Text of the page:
Security
Email-Phishing

Phishing Emails: How to Recognize and Avoid a Phishing Email

You receive an email politely requesting a donation for victims of the most recent hurricane to make landfall. The sender’s domain reads “help@ushurricanesurvivors.net” and though the organization could be legitimate, you haven’t heard of it.

Usually your spam folder shields you from these kinds of emails, but for some reason this one is sitting at the top of your inbox. You’re computer savvy, and you’re not taking chances with any email from an organization that’s asking for personal and financial information. This is especially true when you didn’t request it and can’t verify its identity.

Whether we like it or expect it, you will be the target of these phishing emails every day. Most of us have gotten relatively good at identifying these emails and using common sense to not comply with their requests. Still, it’s not always clear what steps to take when you receive a phishing email that has skirted around your spam folder.

What Do Phishing Emails Look Like?

One of the reasons phishing emails are so sinister — and unfortunately often successful — is that they’re crafted to look legitimate. Sometimes it’s difficult to recognize what’s genuine and what’s a phishing attempt. Generally, the following features are common among phishing emails and should raise red flags:

  • Attachments or links
  • Spelling errors
  • Poor grammar
  • Unprofessional graphics
  • Unnecessary urgency about verifying your email address or other personal information immediately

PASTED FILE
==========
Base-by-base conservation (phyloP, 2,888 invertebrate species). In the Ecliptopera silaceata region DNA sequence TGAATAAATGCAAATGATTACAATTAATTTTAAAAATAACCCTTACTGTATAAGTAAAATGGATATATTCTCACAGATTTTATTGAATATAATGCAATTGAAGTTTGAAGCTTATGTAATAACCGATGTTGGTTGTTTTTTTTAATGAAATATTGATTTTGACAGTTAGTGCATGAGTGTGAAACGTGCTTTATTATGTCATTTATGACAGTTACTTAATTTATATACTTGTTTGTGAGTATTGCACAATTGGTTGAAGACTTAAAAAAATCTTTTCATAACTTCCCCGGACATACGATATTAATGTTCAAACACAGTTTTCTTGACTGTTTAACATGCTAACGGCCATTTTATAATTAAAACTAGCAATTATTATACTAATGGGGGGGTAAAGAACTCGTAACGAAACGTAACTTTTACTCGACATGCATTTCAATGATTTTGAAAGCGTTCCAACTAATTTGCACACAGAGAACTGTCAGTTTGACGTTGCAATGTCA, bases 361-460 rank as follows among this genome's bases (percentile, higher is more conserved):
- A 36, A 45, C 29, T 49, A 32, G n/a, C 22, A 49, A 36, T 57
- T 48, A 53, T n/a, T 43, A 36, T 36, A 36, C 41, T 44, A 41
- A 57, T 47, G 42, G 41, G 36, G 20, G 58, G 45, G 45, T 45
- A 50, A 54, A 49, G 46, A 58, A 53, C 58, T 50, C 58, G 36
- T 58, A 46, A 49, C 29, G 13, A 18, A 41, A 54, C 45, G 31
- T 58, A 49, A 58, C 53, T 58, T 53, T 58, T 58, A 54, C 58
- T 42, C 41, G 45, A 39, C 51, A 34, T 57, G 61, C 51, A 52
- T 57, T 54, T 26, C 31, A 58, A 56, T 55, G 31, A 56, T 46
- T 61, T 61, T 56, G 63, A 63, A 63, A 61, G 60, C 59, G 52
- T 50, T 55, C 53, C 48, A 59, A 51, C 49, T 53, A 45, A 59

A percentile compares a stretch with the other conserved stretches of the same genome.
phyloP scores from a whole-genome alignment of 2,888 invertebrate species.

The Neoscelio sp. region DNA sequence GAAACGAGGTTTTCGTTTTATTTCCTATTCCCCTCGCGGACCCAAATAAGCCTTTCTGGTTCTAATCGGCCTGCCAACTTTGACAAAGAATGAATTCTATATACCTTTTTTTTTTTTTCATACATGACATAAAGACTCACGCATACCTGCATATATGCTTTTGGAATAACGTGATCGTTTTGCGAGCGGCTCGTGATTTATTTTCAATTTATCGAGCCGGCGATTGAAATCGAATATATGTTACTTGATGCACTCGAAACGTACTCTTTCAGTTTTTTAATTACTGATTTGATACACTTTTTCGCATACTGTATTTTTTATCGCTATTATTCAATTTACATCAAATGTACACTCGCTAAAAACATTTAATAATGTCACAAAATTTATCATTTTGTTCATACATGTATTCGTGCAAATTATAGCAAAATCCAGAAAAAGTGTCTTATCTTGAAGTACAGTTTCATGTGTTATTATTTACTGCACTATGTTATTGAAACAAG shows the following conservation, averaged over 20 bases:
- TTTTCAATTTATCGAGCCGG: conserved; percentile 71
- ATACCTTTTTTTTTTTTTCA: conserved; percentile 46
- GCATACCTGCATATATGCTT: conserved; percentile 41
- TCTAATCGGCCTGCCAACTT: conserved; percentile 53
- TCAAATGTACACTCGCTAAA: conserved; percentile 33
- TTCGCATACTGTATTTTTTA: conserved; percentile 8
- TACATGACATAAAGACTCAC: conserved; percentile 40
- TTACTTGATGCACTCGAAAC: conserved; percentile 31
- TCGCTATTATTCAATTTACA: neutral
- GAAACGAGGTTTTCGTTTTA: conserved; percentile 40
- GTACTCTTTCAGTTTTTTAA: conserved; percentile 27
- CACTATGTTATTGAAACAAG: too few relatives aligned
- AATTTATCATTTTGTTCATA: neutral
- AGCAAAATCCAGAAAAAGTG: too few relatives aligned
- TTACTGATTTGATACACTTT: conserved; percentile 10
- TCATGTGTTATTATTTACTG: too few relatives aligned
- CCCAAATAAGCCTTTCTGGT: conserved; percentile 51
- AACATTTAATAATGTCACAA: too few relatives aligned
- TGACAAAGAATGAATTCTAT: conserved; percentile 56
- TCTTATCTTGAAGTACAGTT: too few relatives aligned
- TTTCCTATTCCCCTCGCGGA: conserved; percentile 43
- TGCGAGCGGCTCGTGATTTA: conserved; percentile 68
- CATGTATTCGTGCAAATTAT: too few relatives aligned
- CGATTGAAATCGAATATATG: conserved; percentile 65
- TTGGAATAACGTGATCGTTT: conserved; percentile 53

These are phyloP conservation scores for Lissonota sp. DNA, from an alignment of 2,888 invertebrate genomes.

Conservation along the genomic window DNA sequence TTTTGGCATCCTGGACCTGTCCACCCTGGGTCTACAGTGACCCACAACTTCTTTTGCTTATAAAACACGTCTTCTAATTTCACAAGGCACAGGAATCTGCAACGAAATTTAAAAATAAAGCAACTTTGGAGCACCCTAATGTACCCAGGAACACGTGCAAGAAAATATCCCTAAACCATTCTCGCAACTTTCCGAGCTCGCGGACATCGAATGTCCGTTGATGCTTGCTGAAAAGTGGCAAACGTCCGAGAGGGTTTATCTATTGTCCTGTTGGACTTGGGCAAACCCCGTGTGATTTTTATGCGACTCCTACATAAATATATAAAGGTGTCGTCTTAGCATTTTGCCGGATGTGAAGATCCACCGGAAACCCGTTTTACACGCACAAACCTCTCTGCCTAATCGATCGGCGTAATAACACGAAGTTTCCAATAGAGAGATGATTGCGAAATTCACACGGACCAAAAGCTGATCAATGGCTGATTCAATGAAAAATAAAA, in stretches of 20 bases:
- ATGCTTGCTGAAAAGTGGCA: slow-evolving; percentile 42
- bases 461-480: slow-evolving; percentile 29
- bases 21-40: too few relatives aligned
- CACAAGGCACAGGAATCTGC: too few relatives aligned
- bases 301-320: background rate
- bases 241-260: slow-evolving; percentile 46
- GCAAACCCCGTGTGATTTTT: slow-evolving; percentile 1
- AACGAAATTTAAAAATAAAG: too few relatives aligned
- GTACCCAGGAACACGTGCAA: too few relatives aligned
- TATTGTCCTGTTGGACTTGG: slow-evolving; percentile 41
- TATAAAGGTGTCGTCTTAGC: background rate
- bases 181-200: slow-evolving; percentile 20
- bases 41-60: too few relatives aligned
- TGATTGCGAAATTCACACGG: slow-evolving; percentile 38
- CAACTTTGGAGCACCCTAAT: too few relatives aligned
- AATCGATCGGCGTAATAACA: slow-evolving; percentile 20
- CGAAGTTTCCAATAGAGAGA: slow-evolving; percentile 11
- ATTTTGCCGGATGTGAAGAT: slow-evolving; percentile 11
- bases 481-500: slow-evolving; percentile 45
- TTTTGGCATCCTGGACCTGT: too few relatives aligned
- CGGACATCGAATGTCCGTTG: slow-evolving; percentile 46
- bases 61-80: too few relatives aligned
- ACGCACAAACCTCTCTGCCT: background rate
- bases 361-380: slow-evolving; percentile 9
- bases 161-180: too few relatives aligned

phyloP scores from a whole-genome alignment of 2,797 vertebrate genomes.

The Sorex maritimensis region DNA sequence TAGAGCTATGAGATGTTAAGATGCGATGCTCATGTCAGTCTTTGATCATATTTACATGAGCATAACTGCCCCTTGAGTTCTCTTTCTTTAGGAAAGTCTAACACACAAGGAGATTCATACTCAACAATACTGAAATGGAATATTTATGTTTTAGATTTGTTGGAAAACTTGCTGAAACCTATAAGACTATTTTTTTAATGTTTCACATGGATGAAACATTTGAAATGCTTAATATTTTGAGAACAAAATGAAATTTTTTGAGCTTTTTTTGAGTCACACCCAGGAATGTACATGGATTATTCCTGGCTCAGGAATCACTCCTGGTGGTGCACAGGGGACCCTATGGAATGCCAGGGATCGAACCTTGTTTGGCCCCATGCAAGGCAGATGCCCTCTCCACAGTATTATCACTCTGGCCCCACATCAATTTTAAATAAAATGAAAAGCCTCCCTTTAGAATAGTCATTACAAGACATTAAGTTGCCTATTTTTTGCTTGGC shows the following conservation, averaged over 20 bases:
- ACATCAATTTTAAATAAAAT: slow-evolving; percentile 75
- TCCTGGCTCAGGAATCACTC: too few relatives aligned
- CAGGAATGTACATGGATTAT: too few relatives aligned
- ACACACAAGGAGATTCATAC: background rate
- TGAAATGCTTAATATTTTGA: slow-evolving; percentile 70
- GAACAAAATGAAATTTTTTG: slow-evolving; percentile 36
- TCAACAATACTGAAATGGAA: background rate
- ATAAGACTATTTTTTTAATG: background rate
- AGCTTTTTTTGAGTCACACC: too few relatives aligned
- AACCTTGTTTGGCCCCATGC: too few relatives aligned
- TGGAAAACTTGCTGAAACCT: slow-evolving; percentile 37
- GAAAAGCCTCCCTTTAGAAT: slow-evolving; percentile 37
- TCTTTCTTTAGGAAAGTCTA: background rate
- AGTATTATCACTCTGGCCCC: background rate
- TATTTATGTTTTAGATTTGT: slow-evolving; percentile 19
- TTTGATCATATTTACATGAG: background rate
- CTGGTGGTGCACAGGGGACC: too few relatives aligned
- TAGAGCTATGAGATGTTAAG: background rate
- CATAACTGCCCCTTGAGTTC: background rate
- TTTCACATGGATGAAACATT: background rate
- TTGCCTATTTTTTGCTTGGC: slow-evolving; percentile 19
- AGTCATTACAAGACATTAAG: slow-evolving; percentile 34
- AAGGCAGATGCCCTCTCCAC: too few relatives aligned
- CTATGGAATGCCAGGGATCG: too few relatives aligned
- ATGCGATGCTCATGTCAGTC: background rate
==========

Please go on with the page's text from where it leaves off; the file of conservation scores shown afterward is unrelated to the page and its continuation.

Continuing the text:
• Generic greetings like “Dear Customer”

Tips for Avoiding Phishing Emails

Being vigilant about spotting phishing emails is key. If you’ve come across one in your inbox, use these strategies to avoid becoming a victim of a phishing attack.

  • Delete the Email Without Opening It.
    Most viruses activate when you open an attachment or click a link within an email. But some email clients allow scripting, which makes it possible to get a virus simply by opening a suspicious-looking email. Best to avoid opening them all together.
  • Manually Block the Sender.
    If your email client allows you to manually create a block, you should do so. Make a note of the sender’s email domain, and then add the sender to a blocked list. This is especially smart and helpful if you share the email box with anyone in your family. Someone else might stumble upon a legitimate-looking email that isn’t part of your spam folder and do something they shouldn’t.
  • Purchase an Extra Line of Security.
    You can never be too safe. Consider purchasing antivirus software to help monitor your email box.

Just remember the best way to handle a phishing email is to delete it immediately. Whether you take any additional actions to limit your exposure to these attacks is a bonus.

Author

Pampart Design Software & IT

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